Thursday, August 07, 2008

The Roving Rabbis

A guest post by TikunOlam

I have no idea how my TikunOlam gmail address ended up on the email list (since it isn’t even listed on DovBear anymore). I can only guess then, that one of you must have subscribed me or something. Anyway, today they sent me a link to information about “Roving Rabbis,” a program where their young and up and coming rabbis are sent all over the globe to interact with Jews of all kinds. I was curious, so I explored the webpage. The “Roving Rabbis” blog about their experiences and their posts are available here. I was really taken by the powerful and moving way they describe each individual Jew, and the way these young Chabadnicks articulated each Jew’s individuality and uniqueness. There is not one word of judgment, intolerance or criticism to be found in their descriptions of these Jews There are only words of kindness and love. It is easy to see why the Chabadnicks have had such great success as a Kiruv movement.

Here is a sampling:

After visiting West Virginia, home to Joel, Mendel Guervitz, a “Roving Rabbi” described Joel as an “angel” who helped dig him out of a ditch and explained, “I was deeply inspired by him. I never met such a kind person. He made us feel as if he loves driving his tractor and that shlepping us out of the ditch made his day.”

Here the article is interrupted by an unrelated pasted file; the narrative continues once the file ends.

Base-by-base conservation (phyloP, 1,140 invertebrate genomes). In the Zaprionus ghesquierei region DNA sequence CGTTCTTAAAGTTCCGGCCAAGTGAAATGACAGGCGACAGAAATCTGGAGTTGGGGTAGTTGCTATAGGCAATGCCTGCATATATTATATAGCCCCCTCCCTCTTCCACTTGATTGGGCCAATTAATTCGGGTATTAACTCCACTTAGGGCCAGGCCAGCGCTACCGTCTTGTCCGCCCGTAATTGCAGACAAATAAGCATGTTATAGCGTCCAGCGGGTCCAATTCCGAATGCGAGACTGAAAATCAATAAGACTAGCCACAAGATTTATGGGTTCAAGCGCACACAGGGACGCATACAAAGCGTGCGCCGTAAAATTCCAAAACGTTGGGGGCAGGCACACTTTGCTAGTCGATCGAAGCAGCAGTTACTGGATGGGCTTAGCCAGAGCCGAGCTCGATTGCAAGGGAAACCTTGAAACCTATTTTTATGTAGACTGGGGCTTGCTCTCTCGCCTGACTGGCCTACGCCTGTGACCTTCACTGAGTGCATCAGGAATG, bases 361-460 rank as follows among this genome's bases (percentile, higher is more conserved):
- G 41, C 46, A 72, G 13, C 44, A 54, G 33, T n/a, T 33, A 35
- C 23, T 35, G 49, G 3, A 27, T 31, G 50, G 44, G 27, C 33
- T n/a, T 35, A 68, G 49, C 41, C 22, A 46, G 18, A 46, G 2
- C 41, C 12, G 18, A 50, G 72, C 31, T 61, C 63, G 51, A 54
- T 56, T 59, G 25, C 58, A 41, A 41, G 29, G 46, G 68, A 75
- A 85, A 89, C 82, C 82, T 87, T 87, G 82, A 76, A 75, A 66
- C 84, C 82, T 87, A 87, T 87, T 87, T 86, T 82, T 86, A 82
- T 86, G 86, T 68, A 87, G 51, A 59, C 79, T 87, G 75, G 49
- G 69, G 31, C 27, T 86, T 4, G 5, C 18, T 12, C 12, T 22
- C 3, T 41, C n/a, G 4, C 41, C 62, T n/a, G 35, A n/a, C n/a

In another post, this one written by Mordechai Lightstone, the young Rabbi described meeting Russian Jews “clad in western blue-jeans and stylish shirts, the old – with weathered jackets and battered caps or Babushkas” He explained that at first, he didn’t even notice them as they were so understated compared to Jews from places like the United States or Mexico. I found his description of the prayers of these understated Jews very moving.

“They pray in silence, the silence of the soul that calls out to G‑d not in words, not pompous voices, or even roaring tears, but the utter silence of the soul as it communes with its Creator in a way so deep, so whole and so real, that words, even sacred ones, would pervert it as sacrilegious.

And when they are done, they kiss their prayerbooks, tucking them safely aside in the shelves behind the pews, and leave.

I notice them. And I am in awe.”

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